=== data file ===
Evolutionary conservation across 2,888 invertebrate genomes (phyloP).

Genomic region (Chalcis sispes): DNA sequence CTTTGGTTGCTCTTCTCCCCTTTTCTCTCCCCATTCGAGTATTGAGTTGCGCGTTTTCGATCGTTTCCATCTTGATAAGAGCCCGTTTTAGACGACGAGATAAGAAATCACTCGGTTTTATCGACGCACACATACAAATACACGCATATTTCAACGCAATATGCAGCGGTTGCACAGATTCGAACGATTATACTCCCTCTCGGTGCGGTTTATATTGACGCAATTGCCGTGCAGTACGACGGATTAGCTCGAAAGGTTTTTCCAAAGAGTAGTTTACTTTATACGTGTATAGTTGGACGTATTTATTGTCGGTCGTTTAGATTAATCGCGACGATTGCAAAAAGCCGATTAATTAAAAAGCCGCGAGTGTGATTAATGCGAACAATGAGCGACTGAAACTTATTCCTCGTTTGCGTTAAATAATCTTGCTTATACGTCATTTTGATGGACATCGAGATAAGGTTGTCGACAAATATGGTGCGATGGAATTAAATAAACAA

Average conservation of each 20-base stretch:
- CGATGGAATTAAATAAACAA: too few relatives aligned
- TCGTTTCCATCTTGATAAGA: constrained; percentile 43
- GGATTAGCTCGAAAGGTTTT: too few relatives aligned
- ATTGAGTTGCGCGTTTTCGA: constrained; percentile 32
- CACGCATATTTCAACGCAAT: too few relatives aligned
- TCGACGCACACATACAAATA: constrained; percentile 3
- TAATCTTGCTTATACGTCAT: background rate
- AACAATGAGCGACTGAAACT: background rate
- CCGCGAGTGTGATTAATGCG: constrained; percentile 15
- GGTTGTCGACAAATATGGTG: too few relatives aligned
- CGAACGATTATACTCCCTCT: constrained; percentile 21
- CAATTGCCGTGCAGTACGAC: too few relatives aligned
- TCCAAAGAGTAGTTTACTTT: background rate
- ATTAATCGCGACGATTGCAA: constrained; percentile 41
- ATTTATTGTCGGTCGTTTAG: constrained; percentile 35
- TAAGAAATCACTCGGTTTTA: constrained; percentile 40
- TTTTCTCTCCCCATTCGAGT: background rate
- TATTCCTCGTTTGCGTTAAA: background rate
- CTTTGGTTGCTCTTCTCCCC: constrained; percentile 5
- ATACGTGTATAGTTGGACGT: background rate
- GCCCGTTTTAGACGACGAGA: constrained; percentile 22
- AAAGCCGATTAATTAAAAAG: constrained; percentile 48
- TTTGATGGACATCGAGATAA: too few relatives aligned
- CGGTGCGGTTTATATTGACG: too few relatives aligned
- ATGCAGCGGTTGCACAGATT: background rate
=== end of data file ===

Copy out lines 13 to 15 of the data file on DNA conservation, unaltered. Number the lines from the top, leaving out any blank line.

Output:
- GGTTGTCGACAAATATGGTG: too few relatives aligned
- CGAACGATTATACTCCCTCT: constrained; percentile 21
- CAATTGCCGTGCAGTACGAC: too few relatives aligned